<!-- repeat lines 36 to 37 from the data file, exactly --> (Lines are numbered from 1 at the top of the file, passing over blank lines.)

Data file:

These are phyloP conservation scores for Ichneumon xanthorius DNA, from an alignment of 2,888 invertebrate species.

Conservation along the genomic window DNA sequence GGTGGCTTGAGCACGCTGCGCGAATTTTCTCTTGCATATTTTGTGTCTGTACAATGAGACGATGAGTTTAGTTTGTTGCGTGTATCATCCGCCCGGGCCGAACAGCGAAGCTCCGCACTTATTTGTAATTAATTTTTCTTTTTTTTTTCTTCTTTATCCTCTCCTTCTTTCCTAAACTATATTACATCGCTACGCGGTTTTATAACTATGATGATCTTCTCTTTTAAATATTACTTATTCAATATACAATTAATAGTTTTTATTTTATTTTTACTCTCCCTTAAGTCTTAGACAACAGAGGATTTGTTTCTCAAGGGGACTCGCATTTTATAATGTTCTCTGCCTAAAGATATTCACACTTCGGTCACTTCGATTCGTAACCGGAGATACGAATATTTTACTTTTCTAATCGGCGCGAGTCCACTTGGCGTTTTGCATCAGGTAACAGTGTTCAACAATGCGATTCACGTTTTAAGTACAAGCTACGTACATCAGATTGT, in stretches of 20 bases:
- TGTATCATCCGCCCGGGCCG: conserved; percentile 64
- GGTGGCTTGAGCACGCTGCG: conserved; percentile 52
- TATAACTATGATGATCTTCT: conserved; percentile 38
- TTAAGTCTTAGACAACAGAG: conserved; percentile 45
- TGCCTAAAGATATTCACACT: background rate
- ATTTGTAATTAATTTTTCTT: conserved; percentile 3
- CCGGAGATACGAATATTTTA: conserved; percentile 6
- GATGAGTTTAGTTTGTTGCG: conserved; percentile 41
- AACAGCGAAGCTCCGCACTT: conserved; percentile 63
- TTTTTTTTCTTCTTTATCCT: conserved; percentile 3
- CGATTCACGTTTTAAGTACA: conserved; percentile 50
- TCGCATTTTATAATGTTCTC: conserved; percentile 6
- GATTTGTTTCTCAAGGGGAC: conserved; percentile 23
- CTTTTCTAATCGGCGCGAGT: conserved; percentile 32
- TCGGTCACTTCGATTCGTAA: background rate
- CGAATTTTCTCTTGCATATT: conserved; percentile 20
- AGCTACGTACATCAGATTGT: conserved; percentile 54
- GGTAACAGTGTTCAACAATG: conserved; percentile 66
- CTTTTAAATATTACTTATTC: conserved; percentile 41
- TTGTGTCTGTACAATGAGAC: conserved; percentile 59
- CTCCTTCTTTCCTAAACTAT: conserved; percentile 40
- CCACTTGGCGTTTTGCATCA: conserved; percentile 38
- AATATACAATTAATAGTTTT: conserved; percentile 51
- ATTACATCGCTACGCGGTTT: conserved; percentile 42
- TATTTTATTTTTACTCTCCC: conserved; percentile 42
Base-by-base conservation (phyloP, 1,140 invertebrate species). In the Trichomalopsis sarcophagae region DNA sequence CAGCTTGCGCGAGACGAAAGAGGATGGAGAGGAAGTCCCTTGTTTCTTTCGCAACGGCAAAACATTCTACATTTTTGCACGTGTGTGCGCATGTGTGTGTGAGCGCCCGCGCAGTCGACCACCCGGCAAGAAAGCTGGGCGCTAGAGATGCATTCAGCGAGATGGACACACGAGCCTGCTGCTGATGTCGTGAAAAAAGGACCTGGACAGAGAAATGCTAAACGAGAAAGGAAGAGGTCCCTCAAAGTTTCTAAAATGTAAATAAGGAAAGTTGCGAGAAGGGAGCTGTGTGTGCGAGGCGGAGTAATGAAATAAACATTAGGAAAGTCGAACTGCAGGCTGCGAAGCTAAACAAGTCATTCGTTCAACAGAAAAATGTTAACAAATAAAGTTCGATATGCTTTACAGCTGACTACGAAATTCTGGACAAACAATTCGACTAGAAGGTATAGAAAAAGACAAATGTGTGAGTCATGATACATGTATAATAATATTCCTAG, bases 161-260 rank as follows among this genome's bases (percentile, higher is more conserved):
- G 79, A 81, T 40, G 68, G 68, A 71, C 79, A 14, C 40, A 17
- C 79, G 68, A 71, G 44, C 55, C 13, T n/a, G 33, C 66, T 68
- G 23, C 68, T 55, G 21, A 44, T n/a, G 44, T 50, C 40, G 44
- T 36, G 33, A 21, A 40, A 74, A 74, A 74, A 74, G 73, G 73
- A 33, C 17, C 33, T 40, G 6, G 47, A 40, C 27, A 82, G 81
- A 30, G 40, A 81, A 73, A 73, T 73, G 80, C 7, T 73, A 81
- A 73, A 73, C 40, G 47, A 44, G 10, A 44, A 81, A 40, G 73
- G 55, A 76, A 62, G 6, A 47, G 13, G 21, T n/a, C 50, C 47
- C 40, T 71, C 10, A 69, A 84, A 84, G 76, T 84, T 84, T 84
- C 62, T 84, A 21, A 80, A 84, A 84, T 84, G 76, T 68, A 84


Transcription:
- G 55, A 76, A 62, G 6, A 47, G 13, G 21, T n/a, C 50, C 47
- C 40, T 71, C 10, A 69, A 84, A 84, G 76, T 84, T 84, T 84